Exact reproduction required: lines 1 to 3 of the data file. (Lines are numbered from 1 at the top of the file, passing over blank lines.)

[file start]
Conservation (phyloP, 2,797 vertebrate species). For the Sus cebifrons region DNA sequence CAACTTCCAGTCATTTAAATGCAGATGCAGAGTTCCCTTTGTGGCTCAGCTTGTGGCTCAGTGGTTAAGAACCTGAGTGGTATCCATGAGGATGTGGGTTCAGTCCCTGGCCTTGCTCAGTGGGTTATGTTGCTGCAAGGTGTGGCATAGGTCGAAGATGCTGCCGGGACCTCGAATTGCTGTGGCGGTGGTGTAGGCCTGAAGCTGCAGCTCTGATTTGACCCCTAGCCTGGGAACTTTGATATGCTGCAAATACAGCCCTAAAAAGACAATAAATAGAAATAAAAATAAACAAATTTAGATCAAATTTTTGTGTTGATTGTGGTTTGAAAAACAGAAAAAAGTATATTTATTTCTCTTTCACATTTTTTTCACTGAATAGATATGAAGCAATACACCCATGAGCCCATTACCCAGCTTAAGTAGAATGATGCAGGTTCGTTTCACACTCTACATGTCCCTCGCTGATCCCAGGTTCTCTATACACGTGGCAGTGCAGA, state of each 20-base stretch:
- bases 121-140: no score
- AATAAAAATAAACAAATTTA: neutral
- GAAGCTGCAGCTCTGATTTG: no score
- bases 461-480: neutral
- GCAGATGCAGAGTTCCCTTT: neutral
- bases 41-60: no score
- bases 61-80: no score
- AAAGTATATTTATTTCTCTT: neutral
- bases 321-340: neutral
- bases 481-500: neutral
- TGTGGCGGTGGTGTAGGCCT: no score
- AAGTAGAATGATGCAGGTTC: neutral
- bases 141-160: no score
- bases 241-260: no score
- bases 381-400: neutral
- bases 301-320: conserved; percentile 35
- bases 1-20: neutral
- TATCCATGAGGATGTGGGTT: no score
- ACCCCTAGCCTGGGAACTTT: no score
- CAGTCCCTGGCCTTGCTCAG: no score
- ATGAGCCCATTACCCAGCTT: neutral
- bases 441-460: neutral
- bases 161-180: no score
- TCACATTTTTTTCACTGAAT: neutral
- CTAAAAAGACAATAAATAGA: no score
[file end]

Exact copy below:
Conservation (phyloP, 2,797 vertebrate species). For the Sus cebifrons region DNA sequence CAACTTCCAGTCATTTAAATGCAGATGCAGAGTTCCCTTTGTGGCTCAGCTTGTGGCTCAGTGGTTAAGAACCTGAGTGGTATCCATGAGGATGTGGGTTCAGTCCCTGGCCTTGCTCAGTGGGTTATGTTGCTGCAAGGTGTGGCATAGGTCGAAGATGCTGCCGGGACCTCGAATTGCTGTGGCGGTGGTGTAGGCCTGAAGCTGCAGCTCTGATTTGACCCCTAGCCTGGGAACTTTGATATGCTGCAAATACAGCCCTAAAAAGACAATAAATAGAAATAAAAATAAACAAATTTAGATCAAATTTTTGTGTTGATTGTGGTTTGAAAAACAGAAAAAAGTATATTTATTTCTCTTTCACATTTTTTTCACTGAATAGATATGAAGCAATACACCCATGAGCCCATTACCCAGCTTAAGTAGAATGATGCAGGTTCGTTTCACACTCTACATGTCCCTCGCTGATCCCAGGTTCTCTATACACGTGGCAGTGCAGA, state of each 20-base stretch:
- bases 121-140: no score
- AATAAAAATAAACAAATTTA: neutral